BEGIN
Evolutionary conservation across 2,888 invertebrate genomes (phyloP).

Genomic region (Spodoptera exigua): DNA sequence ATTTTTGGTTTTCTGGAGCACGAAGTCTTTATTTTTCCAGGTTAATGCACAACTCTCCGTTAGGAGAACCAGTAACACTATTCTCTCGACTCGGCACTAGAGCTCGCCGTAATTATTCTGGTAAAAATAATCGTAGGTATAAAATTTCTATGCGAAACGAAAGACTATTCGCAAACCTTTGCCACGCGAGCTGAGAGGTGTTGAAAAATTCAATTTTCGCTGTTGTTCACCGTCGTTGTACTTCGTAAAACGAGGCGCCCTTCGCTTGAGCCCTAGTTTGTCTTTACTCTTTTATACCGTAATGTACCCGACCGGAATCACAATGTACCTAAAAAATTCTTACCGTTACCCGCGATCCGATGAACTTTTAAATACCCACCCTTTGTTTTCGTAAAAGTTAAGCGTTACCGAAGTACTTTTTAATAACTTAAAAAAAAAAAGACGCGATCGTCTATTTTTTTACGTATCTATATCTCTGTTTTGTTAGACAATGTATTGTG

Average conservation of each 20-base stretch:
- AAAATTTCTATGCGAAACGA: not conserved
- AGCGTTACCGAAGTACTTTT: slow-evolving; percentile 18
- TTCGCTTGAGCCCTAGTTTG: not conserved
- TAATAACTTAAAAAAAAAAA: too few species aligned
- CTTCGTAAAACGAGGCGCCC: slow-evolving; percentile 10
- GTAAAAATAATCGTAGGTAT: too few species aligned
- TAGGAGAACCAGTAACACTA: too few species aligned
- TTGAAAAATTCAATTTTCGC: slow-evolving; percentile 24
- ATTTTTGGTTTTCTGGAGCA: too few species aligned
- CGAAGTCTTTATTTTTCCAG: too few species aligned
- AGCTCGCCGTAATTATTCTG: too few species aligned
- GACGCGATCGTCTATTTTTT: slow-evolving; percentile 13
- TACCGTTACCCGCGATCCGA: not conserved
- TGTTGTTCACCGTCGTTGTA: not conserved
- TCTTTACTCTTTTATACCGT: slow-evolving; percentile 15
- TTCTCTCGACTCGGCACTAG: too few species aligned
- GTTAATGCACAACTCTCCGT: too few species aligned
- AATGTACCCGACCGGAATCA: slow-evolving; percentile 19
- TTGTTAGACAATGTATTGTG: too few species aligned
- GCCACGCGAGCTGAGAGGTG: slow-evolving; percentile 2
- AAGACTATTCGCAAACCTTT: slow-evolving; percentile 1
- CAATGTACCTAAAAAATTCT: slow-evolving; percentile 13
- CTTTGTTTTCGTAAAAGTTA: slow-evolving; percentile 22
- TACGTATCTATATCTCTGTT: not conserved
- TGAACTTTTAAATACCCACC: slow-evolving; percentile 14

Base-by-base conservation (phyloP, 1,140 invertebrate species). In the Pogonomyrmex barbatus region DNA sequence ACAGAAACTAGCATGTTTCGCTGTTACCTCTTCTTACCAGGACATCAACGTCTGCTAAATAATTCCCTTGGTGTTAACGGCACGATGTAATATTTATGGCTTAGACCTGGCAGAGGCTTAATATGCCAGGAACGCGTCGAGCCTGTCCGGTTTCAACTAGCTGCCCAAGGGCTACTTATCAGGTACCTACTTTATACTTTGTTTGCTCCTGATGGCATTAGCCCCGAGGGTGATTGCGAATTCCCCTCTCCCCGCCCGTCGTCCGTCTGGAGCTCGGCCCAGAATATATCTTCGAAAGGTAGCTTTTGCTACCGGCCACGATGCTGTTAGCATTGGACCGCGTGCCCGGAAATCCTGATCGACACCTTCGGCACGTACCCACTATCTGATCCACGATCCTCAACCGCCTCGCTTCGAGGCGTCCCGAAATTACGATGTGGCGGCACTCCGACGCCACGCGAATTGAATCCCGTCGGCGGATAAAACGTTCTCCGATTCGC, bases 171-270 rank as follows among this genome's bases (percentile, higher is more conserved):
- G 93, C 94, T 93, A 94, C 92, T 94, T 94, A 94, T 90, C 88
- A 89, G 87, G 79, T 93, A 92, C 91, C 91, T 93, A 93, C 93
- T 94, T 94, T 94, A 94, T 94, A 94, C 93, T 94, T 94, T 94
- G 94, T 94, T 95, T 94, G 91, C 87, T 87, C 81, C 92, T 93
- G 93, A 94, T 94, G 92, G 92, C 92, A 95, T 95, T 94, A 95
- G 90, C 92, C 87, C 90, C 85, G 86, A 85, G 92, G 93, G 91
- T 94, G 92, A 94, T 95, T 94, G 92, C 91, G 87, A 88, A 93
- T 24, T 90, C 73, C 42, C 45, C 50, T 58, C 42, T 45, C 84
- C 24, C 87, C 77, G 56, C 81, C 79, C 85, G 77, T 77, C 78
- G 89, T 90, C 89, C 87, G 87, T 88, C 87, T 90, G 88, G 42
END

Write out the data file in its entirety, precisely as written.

Evolutionary conservation across 2,888 invertebrate genomes (phyloP).

Genomic region (Spodoptera exigua): DNA sequence ATTTTTGGTTTTCTGGAGCACGAAGTCTTTATTTTTCCAGGTTAATGCACAACTCTCCGTTAGGAGAACCAGTAACACTATTCTCTCGACTCGGCACTAGAGCTCGCCGTAATTATTCTGGTAAAAATAATCGTAGGTATAAAATTTCTATGCGAAACGAAAGACTATTCGCAAACCTTTGCCACGCGAGCTGAGAGGTGTTGAAAAATTCAATTTTCGCTGTTGTTCACCGTCGTTGTACTTCGTAAAACGAGGCGCCCTTCGCTTGAGCCCTAGTTTGTCTTTACTCTTTTATACCGTAATGTACCCGACCGGAATCACAATGTACCTAAAAAATTCTTACCGTTACCCGCGATCCGATGAACTTTTAAATACCCACCCTTTGTTTTCGTAAAAGTTAAGCGTTACCGAAGTACTTTTTAATAACTTAAAAAAAAAAAGACGCGATCGTCTATTTTTTTACGTATCTATATCTCTGTTTTGTTAGACAATGTATTGTG

Average conservation of each 20-base stretch:
- AAAATTTCTATGCGAAACGA: not conserved
- AGCGTTACCGAAGTACTTTT: slow-evolving; percentile 18
- TTCGCTTGAGCCCTAGTTTG: not conserved
- TAATAACTTAAAAAAAAAAA: too few species aligned
- CTTCGTAAAACGAGGCGCCC: slow-evolving; percentile 10
- GTAAAAATAATCGTAGGTAT: too few species aligned
- TAGGAGAACCAGTAACACTA: too few species aligned
- TTGAAAAATTCAATTTTCGC: slow-evolving; percentile 24
- ATTTTTGGTTTTCTGGAGCA: too few species aligned
- CGAAGTCTTTATTTTTCCAG: too few species aligned
- AGCTCGCCGTAATTATTCTG: too few species aligned
- GACGCGATCGTCTATTTTTT: slow-evolving; percentile 13
- TACCGTTACCCGCGATCCGA: not conserved
- TGTTGTTCACCGTCGTTGTA: not conserved
- TCTTTACTCTTTTATACCGT: slow-evolving; percentile 15
- TTCTCTCGACTCGGCACTAG: too few species aligned
- GTTAATGCACAACTCTCCGT: too few species aligned
- AATGTACCCGACCGGAATCA: slow-evolving; percentile 19
- TTGTTAGACAATGTATTGTG: too few species aligned
- GCCACGCGAGCTGAGAGGTG: slow-evolving; percentile 2
- AAGACTATTCGCAAACCTTT: slow-evolving; percentile 1
- CAATGTACCTAAAAAATTCT: slow-evolving; percentile 13
- CTTTGTTTTCGTAAAAGTTA: slow-evolving; percentile 22
- TACGTATCTATATCTCTGTT: not conserved
- TGAACTTTTAAATACCCACC: slow-evolving; percentile 14

Base-by-base conservation (phyloP, 1,140 invertebrate species). In the Pogonomyrmex barbatus region DNA sequence ACAGAAACTAGCATGTTTCGCTGTTACCTCTTCTTACCAGGACATCAACGTCTGCTAAATAATTCCCTTGGTGTTAACGGCACGATGTAATATTTATGGCTTAGACCTGGCAGAGGCTTAATATGCCAGGAACGCGTCGAGCCTGTCCGGTTTCAACTAGCTGCCCAAGGGCTACTTATCAGGTACCTACTTTATACTTTGTTTGCTCCTGATGGCATTAGCCCCGAGGGTGATTGCGAATTCCCCTCTCCCCGCCCGTCGTCCGTCTGGAGCTCGGCCCAGAATATATCTTCGAAAGGTAGCTTTTGCTACCGGCCACGATGCTGTTAGCATTGGACCGCGTGCCCGGAAATCCTGATCGACACCTTCGGCACGTACCCACTATCTGATCCACGATCCTCAACCGCCTCGCTTCGAGGCGTCCCGAAATTACGATGTGGCGGCACTCCGACGCCACGCGAATTGAATCCCGTCGGCGGATAAAACGTTCTCCGATTCGC, bases 171-270 rank as follows among this genome's bases (percentile, higher is more conserved):
- G 93, C 94, T 93, A 94, C 92, T 94, T 94, A 94, T 90, C 88
- A 89, G 87, G 79, T 93, A 92, C 91, C 91, T 93, A 93, C 93
- T 94, T 94, T 94, A 94, T 94, A 94, C 93, T 94, T 94, T 94
- G 94, T 94, T 95, T 94, G 91, C 87, T 87, C 81, C 92, T 93
- G 93, A 94, T 94, G 92, G 92, C 92, A 95, T 95, T 94, A 95
- G 90, C 92, C 87, C 90, C 85, G 86, A 85, G 92, G 93, G 91
- T 94, G 92, A 94, T 95, T 94, G 92, C 91, G 87, A 88, A 93
- T 24, T 90, C 73, C 42, C 45, C 50, T 58, C 42, T 45, C 84
- C 24, C 87, C 77, G 56, C 81, C 79, C 85, G 77, T 77, C 78
- G 89, T 90, C 89, C 87, G 87, T 88, C 87, T 90, G 88, G 42